Courtney Sullivan Wu | firstname.lastname@example.org | June 7, 2018
You leap out of the wings, blinded by the stage lights for a split second as you face the audience. You can’t help smiling as the music starts to speed up, confident your months of rehearsing has prepared you to the fullest. You’re sweaty and exhausted, but as the crowd applauds, you’ve never been happier. Spoiler: This has yet to happen at d.tech.
Many d.tech students feel that a permanent arts program is the missing piece at d.tech. They wish there was a musical theater program, specifically, supported by the school and acknowledged as equally as robotics or sports.
“I wish we had a theater program that was not just during intersession, that actually hosted musicals at the school,” said Maeve Kelly, a junior who has taken the theater class for four intersessions. This is a common feeling amongst students at d.tech who have an interest in the arts. They feel that the existing outlets aren’t enough. Currently, the school offers theater solely through intersession, as one of the Visual and Performing Arts (VAPA) credit classes. While there have been attempts to form a more rigorous theater experience at d.tech in the past, it hasn’t been successful enough to continue the following years.
The first attempt at a theater production was initiated by senior Nicholas Garland. With support from d.tech’s intersession coordinator, Dr. Wendy Little, Garland launched the program by partnering with Hillbarn Theater, a local theater company. This led to a single performance of “The Bully Plays” during Garland’s sophomore year, in 2016. “The Bully Plays” featured short scenes centered around forms of bullying, and was performed in the middle of concentric chair rows during a lunch at the Rollins Road campus.
The next attempt was a year later by juniors Maeve Kelly, Taline Kravinian, and Izabella Guerrero, who founded a theater club at the beginning of their sophomore year in 2016. Their goal was to “bring a theater program that was a reoccurring thing” and create “a theater program that worked with the students who wanted to be in theater,” said Kelly. However, their club soon disbanded from a lack of student participation and communication issues with d.tech staff. At the end of that same year, a 15 minute musical called “21 Chump Street”, was performed. “21 Chump Street” follows the story of a high school student who buys drugs for and gets busted by an undercover cop he falls in love as an attempt to impress her. Their performance was thanks to a group of students and the support of d.tech parent and last year’s theater intersession teacher, Paul Godwin.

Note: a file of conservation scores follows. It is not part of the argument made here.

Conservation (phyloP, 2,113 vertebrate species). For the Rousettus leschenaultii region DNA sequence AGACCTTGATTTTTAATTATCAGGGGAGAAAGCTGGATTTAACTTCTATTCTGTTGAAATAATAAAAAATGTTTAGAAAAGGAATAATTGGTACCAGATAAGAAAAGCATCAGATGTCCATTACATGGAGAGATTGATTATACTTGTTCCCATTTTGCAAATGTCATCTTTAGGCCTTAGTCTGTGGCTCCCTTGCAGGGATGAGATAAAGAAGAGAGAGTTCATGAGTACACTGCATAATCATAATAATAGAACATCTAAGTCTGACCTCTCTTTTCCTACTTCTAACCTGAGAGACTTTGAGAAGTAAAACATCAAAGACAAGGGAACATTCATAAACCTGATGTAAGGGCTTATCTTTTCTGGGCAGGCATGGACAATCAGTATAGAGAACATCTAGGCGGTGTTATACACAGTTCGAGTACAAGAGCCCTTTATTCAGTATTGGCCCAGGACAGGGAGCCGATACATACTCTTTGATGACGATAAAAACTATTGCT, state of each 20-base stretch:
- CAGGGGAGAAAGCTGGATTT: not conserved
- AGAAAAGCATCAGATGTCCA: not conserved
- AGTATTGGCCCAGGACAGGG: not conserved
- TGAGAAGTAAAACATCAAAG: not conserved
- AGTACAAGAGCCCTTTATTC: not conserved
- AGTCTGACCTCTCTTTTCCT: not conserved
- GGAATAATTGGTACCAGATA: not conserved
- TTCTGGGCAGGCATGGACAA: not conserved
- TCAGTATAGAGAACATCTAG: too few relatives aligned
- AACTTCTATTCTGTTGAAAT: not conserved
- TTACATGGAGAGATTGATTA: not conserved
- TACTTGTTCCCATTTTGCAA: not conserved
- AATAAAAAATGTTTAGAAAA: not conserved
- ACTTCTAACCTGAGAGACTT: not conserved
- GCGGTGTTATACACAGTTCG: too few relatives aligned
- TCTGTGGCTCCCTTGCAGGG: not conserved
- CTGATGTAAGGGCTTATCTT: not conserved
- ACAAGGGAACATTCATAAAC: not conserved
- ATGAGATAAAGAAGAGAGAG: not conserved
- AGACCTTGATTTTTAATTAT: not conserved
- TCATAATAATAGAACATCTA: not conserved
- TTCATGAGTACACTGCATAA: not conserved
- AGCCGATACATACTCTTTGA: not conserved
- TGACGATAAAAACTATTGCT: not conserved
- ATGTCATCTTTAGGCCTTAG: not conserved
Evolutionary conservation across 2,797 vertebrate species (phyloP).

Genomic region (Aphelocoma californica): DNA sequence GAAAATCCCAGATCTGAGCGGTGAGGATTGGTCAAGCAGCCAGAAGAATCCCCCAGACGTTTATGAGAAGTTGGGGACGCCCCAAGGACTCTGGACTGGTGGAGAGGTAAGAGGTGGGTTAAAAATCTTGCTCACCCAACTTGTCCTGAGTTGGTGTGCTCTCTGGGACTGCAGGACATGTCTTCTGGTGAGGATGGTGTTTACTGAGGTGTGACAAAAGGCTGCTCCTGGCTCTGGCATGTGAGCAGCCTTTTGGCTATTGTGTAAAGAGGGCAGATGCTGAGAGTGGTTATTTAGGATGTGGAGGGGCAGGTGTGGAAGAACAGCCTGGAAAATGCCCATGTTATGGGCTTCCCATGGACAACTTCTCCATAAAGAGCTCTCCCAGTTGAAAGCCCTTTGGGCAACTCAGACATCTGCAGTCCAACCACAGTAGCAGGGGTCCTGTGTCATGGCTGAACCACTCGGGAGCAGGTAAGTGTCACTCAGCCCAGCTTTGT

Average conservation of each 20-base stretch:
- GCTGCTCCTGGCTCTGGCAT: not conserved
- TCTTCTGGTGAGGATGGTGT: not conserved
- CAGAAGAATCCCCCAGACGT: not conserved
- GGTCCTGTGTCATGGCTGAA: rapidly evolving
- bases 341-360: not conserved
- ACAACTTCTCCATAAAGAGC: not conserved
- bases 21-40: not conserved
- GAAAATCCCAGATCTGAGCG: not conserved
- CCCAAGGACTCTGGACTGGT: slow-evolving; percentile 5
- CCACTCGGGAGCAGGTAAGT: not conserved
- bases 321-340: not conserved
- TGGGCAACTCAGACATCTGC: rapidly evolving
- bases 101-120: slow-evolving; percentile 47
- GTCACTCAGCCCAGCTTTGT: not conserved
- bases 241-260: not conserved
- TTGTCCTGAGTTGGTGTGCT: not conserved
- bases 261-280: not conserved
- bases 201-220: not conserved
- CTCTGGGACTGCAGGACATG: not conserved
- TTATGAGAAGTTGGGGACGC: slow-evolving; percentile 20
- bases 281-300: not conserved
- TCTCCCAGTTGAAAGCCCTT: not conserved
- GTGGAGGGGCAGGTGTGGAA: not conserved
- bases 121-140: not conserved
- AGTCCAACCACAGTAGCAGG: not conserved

While the school has been able to mark small milestones for a theater program, nothing greater has developed. This issue is due to lack of school support, lack of a physical performance space, and diminishing student initiative. Many student feel that there is a large difference in theater appreciation, support, encouragement, and recognition compared to entities such as robotics and sports. Rarely d.tech celebrates what students are doing in the theater community, yet students receive recognition for technology accomplishments more often than art, such as our award for self directed superstar during school community meeting, which is most commonly been awarded to those who create a physical project or space rather than non-physical accomplishments like getting a lead in a show, or acknowledgement in our schools d.tech downloads. We also have a two-story DRG, but no location to comfortably practice Performing Arts. While all students recognize that robotics and athletes don’t “have it all”, they notice this imbalance of representation from the school.
Others feel that the school needs to provide support in a different manner. Students would greatly appreciate if a staff member were able to act as a strong backbone to a developing theater program. However, as many have noted, no one seems to be interested. “With the staff we have, the school’s done the best they could do” says Garland. Having a teacher to help guide and teach theater students would be helpful in a developing program. However, hiring would be difficult as “that’s just not in the funding budget, and not just funding, but where [would you] put the class?” says Dr. Little. Space and money is a huge constraint when it comes to activities at d.tech. Without the financial or spacial reassurance, students have to get more creative in order to make a program happen.
Students want a theatre program that is more permanent and established at d.tech, yet student drive and initiative has seemed to falter after each attempt. Those who would be interested in creating or participating in a theater program all report being too busy to start and run an entire program. However, it’s hard for the school to measure interest and student commitment when those who would participate gave up on trying.
d.tech is home to passionate students that thrive on the freedom to create and take initiative. However, if those who claim they are passionate for the Arts lack the drive to initiate any theater development, how will the school be able to meet their needs? While the theater intersession has been a great start for a developing theater program, it will take a lot more support and communication in order to make anything happen.